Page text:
After Years of Layoffs, American Airlines is Recalling Some Furloughed Pilots

Since the beginning of the year, 20 or 30 a month have been recalled. They're coming back primarily to replace retiring pilots.

For Schultz, it finally happened in March 2005.

The next months were difficult. Although she had the opportunity to return to Eagle, she declined because it would have meant leaving North Texas, something she couldn't do for family reasons.

She soon found that employers were hesitant to hire furloughed pilots. "They don't want to bother with you, because they know they might lose you as soon as you're recalled," she said.

And like many pilots at the major carriers, she didn't want to go to work for a smaller airline, because that would have meant giving up her chance to return to American.

"I cashed out the balance on a credit card and lived on that," she said. She pondered selling her house and using the proceeds to pay for nursing school.

She eventually got a job working in a call center for CitiCorp for much less than her pilot salary.

"I just kept hoping things would turn around and they'd call me back," she said.

But not all pilots are returning to their old jobs when offered the chance.

Many experienced U.S. pilots, lured by lavish salaries and benefits, have taken jobs with foreign carriers, many based in Asia and the Middle East. Others have begun businesses or new careers during their downtime and aren't ready to return to the pilot lifestyle.

At American, about half of recalled pilots don't come back right away, McDaniels said. Pilots can defer a recall and be put at the top of the list in the future, he said.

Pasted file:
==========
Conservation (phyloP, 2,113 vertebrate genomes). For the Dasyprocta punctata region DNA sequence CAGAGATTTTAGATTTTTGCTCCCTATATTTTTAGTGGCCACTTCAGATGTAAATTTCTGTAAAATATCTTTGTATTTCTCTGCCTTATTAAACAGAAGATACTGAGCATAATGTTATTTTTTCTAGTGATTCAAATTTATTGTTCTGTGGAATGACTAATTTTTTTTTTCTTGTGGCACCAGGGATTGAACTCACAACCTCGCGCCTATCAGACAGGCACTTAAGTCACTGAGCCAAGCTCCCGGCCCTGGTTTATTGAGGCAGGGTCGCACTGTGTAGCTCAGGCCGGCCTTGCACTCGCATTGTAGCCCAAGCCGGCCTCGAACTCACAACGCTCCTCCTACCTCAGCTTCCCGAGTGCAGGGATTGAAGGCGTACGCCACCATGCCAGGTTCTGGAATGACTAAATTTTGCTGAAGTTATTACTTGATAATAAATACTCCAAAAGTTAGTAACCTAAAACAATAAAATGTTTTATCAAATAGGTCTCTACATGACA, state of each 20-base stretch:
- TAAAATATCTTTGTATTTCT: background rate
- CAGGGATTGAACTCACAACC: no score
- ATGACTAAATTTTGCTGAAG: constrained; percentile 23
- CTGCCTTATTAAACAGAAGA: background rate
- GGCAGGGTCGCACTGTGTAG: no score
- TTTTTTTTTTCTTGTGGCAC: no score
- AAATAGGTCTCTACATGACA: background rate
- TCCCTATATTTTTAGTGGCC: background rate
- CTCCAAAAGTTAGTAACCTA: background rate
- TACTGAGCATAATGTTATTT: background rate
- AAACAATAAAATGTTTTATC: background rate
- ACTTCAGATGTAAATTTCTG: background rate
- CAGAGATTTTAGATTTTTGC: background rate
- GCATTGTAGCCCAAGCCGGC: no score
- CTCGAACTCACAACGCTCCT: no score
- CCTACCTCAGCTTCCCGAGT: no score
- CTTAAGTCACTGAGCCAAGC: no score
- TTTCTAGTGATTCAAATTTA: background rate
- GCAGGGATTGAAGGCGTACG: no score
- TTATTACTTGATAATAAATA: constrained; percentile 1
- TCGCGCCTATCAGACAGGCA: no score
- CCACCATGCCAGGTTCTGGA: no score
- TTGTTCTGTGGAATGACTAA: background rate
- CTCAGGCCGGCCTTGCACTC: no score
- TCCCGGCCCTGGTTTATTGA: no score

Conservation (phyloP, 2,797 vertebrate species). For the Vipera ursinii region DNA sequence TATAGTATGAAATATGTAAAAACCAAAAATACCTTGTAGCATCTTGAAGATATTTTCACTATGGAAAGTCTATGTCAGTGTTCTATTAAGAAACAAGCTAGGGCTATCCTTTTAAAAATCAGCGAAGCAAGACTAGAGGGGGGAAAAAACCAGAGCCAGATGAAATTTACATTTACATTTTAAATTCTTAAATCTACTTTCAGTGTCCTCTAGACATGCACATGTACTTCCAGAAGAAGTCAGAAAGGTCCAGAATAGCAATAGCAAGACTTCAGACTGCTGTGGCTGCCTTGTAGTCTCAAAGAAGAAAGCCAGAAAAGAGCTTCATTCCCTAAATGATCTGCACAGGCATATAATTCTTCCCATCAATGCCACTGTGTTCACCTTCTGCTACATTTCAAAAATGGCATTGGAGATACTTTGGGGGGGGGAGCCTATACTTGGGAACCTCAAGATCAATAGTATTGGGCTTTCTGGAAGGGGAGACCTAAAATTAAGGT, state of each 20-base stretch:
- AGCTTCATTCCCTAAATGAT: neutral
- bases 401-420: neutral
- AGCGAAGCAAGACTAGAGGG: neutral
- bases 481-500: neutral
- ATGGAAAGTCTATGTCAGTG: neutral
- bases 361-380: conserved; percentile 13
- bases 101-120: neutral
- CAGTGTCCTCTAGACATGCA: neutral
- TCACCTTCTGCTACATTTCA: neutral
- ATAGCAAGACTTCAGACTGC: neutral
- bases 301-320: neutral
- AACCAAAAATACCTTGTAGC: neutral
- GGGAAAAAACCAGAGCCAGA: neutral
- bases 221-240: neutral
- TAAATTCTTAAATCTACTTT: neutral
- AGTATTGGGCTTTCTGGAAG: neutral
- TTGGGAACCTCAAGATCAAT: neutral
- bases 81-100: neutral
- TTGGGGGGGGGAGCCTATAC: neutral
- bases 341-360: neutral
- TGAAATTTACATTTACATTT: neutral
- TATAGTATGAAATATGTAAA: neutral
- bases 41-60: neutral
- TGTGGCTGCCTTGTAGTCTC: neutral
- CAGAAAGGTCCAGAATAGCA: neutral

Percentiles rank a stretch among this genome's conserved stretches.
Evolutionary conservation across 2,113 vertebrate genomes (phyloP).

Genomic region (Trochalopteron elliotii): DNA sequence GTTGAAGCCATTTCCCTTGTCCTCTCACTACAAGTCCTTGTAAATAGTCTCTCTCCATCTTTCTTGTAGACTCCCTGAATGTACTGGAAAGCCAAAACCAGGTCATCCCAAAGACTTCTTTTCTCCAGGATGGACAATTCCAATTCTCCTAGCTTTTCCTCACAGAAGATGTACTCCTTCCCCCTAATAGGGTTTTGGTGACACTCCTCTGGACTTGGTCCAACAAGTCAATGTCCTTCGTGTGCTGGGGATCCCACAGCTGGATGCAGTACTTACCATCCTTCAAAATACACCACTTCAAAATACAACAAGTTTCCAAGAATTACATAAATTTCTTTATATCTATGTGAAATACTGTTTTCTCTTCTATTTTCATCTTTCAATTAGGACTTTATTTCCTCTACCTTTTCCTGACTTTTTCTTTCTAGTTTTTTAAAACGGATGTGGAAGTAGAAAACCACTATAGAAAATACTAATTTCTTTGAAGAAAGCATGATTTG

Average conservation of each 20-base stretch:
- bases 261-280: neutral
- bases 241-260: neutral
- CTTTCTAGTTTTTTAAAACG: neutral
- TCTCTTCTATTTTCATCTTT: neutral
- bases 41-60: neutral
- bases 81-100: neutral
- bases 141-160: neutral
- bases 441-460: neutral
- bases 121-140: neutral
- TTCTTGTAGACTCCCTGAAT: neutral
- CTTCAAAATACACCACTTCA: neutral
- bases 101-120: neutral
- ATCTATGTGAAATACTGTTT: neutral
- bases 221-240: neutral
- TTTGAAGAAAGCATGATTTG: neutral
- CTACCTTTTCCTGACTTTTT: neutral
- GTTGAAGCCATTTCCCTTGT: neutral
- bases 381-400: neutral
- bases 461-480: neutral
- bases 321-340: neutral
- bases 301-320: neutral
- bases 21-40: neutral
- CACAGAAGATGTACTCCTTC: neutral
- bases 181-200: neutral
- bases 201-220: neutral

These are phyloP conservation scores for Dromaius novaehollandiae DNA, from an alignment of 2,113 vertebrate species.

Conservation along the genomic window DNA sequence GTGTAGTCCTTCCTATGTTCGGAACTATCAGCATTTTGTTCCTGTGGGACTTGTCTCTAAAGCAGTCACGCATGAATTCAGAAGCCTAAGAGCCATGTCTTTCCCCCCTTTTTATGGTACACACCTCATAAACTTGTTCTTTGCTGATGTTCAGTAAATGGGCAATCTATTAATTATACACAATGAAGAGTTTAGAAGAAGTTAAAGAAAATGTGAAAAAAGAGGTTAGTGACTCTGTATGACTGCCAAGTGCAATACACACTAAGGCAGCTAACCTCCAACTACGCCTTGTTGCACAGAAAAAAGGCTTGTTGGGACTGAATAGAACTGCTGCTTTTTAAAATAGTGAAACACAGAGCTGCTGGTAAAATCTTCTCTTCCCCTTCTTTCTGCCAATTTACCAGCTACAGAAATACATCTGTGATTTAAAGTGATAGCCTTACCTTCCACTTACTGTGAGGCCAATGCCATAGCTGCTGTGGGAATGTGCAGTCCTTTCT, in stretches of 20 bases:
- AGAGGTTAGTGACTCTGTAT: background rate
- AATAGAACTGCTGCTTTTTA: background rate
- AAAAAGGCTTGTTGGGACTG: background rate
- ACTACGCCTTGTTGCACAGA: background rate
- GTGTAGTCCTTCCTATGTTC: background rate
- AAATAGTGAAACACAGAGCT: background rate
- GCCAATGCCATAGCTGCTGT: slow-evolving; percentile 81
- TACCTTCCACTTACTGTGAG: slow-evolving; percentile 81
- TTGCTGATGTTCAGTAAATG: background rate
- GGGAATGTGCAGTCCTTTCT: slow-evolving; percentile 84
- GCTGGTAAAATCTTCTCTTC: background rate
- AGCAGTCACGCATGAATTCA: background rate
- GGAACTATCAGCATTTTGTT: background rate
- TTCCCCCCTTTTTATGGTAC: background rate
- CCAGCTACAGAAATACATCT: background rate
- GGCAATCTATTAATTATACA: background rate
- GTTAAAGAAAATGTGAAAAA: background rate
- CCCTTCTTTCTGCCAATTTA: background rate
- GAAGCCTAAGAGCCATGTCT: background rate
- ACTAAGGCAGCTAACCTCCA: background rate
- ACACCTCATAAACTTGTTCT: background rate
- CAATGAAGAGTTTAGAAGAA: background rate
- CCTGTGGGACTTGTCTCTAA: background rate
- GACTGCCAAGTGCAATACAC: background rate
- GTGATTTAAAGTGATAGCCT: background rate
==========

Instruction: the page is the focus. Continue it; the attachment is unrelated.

"Some of them might never come back," he said. "They've found other jobs out there, and they're not ready to just drop it."

Others are waiting for a better recall opportunity, he said. They may want to be based at a different airport or fly a different type of aircraft. Currently, most recalled pilots are assigned to New York or Miami, McDaniels said.

"If you're living on the West Coast, that can be a real problem," he said.

Schultz said she was fortunate to be eligible for one of the few slots at D/FW. After several weeks of training to reacquaint herself with the MD-80, she took off for the first time Feb. 1.

"It was like coming home," she said.

She's now a reserve pilot based at the airport, which means she fills in for other pilots when needed. Her 9-year-old son stays with her father and family friends when she's away from home, she said.

"I've got some challenges as a single mother that a lot of other pilots don't have," she said. "So I'm very lucky to have that support in place."

American executives decline to say how many pilots they plan to recall, although union officials say it has averaged about 30 a month and could reach 40 monthly this summer.

"We expect it to go at about that clip for some time" because of the pace of retirements, McDaniels said. About 2,800 American pilots remain on the furlough list.

But McDaniels added that contract negotiations could affect the recall rate. Management is pushing to increase pilot productivity, he said, which could mean that fewer pilots would be needed.

"Until American starts expanding again, there won't be a big need for new pilots," he said. "So it's really in the company's ballpark right now."

In the meantime, recalled pilots such as Schultz can savor returning to a job they love.

"I was talking to my son about it the other day," she said, "and he told me he's happy I'm flying again because I'm not grumpy anymore."

Once again she dabbed away her tears. "It's just so good to be back."

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